Righteousness—by working or through faith?

An insight from tonight’s Bible study on Romans 4:

It’s not just that we can’t work our way to righteousness by perfect law-keeping. Moreover, the sort of relationship that comes by working is of a different kind from a relationship based on faith.

A servant works for wages, and the relationship depends on the work of the servant. A child is in a relationship prior to any behaviour on its part.

So although God does demand perfect law-keeping, He wants something even better than perfectly obedient servants: children who will allow Him to be their Father.

Faith-work

“And at the heart of [the] contrast [between Jesus and Moses as new vs. old] are the different functions assigned to obedience under the two mediators. ‘For the Law was given by Moses; grace and truth came through Jesus Christ’ (Jn. 1:17). From the perspective of the first Moses, the question, ‘What must we do, to be doing the works of God?’ is a perfectly valid question (Jn. 6:18; cf. Ex. 18:20, 36:1-7, etc.). But when the new Moses has come, the question cannot be posed in the same way. There is now one work which is to be done—to believe (Jn. 6:29) —which is unique among works in that its efficacy depends, not on its activity, but precisely on its passivity (Jn. 1:12, 3:14—17, etc.).”
Karl T. Cooper, ‘The Best Wine: John 2:1–11’, Westminster Theological Journal , 1997, p. 373

Knowing Jesus

Jesus with ChildrenThis morning, the teacher of the Sunday school at my congregation reported the following conversation she had with one of the children, a 6-year-old boy:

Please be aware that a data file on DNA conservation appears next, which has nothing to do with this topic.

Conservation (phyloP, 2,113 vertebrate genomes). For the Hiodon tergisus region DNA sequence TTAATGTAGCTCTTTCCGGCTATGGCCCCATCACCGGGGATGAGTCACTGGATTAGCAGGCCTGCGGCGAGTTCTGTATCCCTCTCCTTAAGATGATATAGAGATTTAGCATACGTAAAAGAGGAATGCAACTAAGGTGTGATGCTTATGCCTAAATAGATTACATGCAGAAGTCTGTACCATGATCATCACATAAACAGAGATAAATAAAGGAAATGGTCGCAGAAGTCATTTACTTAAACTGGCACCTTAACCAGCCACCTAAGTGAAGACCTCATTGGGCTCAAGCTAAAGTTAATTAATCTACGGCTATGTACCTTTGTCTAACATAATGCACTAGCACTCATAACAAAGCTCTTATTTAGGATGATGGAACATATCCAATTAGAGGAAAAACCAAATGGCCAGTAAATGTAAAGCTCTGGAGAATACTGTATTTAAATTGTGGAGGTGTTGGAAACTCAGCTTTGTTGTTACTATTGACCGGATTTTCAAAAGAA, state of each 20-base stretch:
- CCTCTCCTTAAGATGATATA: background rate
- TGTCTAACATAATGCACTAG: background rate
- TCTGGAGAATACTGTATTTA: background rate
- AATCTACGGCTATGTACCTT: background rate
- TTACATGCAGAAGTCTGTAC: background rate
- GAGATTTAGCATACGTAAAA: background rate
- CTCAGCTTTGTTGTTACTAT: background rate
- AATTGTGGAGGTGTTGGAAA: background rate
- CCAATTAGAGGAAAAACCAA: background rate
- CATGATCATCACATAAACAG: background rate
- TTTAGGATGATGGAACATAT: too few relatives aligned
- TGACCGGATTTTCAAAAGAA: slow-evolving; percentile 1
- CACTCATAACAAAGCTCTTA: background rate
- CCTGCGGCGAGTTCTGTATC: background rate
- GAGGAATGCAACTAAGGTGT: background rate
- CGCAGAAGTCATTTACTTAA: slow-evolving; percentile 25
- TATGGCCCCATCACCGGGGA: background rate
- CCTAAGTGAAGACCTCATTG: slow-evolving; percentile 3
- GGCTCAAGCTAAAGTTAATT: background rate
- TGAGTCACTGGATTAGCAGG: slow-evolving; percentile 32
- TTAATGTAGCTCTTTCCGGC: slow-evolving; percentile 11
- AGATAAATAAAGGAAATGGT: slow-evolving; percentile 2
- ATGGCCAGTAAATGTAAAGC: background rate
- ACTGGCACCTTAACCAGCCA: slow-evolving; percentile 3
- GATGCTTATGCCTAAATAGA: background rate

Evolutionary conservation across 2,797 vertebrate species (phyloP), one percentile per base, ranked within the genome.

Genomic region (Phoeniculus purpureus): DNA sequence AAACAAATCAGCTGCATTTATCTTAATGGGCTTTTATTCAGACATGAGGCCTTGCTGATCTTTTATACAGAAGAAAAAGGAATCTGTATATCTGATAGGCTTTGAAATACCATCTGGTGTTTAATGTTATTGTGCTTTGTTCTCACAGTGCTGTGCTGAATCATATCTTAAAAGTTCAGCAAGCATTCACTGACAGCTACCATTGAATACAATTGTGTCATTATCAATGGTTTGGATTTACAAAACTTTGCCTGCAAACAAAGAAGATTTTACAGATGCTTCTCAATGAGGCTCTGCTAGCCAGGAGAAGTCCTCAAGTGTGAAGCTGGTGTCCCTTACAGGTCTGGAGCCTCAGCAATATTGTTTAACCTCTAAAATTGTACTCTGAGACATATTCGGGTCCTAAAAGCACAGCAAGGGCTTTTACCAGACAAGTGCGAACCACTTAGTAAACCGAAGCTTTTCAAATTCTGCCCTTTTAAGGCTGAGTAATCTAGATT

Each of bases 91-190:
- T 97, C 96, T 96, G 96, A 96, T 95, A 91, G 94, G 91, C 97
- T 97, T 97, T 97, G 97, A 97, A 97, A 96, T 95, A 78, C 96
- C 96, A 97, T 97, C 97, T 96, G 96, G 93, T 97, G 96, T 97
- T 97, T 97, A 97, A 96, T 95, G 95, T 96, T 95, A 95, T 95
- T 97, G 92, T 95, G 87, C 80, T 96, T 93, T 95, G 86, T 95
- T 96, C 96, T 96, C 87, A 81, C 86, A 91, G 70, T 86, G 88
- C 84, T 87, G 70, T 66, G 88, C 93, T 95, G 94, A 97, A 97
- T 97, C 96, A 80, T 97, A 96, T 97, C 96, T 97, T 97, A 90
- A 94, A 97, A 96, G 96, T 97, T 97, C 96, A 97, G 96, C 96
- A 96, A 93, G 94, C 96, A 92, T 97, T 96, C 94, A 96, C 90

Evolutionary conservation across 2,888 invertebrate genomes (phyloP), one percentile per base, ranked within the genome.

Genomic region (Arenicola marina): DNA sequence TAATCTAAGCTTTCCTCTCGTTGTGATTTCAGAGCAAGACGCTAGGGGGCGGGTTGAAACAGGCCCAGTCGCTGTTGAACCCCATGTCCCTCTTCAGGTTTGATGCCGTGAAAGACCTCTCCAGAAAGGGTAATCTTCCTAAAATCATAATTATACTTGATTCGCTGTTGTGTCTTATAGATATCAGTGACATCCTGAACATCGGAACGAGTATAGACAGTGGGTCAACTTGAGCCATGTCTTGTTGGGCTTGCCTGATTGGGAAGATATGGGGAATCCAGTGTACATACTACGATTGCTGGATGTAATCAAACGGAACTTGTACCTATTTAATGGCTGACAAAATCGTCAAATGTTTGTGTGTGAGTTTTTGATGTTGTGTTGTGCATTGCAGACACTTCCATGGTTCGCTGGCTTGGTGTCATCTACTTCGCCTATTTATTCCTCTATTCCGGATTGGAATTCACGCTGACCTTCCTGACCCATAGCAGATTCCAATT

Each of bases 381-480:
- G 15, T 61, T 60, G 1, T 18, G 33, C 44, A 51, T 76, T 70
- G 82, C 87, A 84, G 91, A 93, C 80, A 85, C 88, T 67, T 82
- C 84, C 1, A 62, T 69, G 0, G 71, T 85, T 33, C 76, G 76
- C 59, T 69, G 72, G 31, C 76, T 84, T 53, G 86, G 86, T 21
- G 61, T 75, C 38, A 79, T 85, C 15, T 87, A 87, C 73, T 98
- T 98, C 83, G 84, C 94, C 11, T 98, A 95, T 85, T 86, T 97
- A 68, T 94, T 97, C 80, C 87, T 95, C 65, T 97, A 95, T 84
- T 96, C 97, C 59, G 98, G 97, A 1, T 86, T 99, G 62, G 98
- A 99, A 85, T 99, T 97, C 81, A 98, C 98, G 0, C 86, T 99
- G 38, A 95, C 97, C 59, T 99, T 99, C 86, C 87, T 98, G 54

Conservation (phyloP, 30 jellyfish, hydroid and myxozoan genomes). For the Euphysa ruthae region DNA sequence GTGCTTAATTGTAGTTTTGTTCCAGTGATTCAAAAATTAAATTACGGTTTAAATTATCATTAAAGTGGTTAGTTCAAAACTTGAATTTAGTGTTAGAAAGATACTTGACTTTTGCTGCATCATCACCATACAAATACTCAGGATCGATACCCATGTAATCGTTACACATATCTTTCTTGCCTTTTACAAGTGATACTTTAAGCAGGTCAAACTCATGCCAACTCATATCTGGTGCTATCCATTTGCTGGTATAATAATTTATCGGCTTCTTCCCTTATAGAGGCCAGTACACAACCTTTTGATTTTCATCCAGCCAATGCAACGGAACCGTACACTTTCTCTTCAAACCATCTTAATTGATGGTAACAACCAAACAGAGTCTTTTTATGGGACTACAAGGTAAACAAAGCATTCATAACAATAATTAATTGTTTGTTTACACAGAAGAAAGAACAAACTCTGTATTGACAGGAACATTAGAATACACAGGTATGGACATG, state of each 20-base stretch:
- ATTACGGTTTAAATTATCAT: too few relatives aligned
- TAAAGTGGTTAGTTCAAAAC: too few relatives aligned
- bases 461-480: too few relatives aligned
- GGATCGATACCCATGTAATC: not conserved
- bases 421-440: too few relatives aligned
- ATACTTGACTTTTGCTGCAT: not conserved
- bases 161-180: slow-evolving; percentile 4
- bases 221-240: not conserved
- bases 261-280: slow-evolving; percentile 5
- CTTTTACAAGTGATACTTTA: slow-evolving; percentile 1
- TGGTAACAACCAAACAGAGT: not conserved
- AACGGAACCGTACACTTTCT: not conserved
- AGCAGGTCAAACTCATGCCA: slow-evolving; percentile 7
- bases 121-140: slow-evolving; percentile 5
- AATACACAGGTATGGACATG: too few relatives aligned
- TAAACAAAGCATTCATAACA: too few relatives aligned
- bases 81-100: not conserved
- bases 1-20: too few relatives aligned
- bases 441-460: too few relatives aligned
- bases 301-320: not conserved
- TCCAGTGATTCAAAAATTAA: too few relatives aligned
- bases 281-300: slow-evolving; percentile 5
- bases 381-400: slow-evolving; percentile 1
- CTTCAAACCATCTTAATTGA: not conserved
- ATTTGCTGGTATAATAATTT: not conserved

Teacher: Why do we read so many different stories about Jesus in Sunday school?
Boy: So that we get to know Jesus.
T: What do you mean?
B: Not just know about Jesus, but to get to know Him.

Couldn’t put it better myself!

How often do people — both Christians and non-Christians — criticise the notion that being a Christian is about holding certain facts about Jesus in your head, rather than, say, living a certain kind of life? And often they do it with considerable justification, when theologians, individual Christians, and whole churches reduce the Christian faith to the facts of the faith. To knowing about Jesus.

The key to being a child of God is not knowing about Jesus, but knowing Him. What in some circles is called a “personal relationship with Jesus”.

However, this relationship with Jesus is not distinct from facts about a person. No sensible person would go about human relationships that way. Can you imagine it? “I don’t know the slightest thing about my fiancée. For me that’s not important. What matters to me is to know her.” What sort of odds would a marriage based on that sort of foundation get from a bookie, I wonder.

No, the aim is to get to know Jesus. But we only get to know Him by finding out about Him. As we read and hear about Jesus speaking and acting, we get to know Him as He is. The dogmaticians have referred to these two facets of the faith fides qua and fides quae, the “faith which” is believed, and the “faith by which” one believes. The former informs and creates the latter, the latter receives what the former states.

As Martin Luther might have put it: Thank God that even a six-year-old child knows what the proper relationship between propositional truth and personal faith is!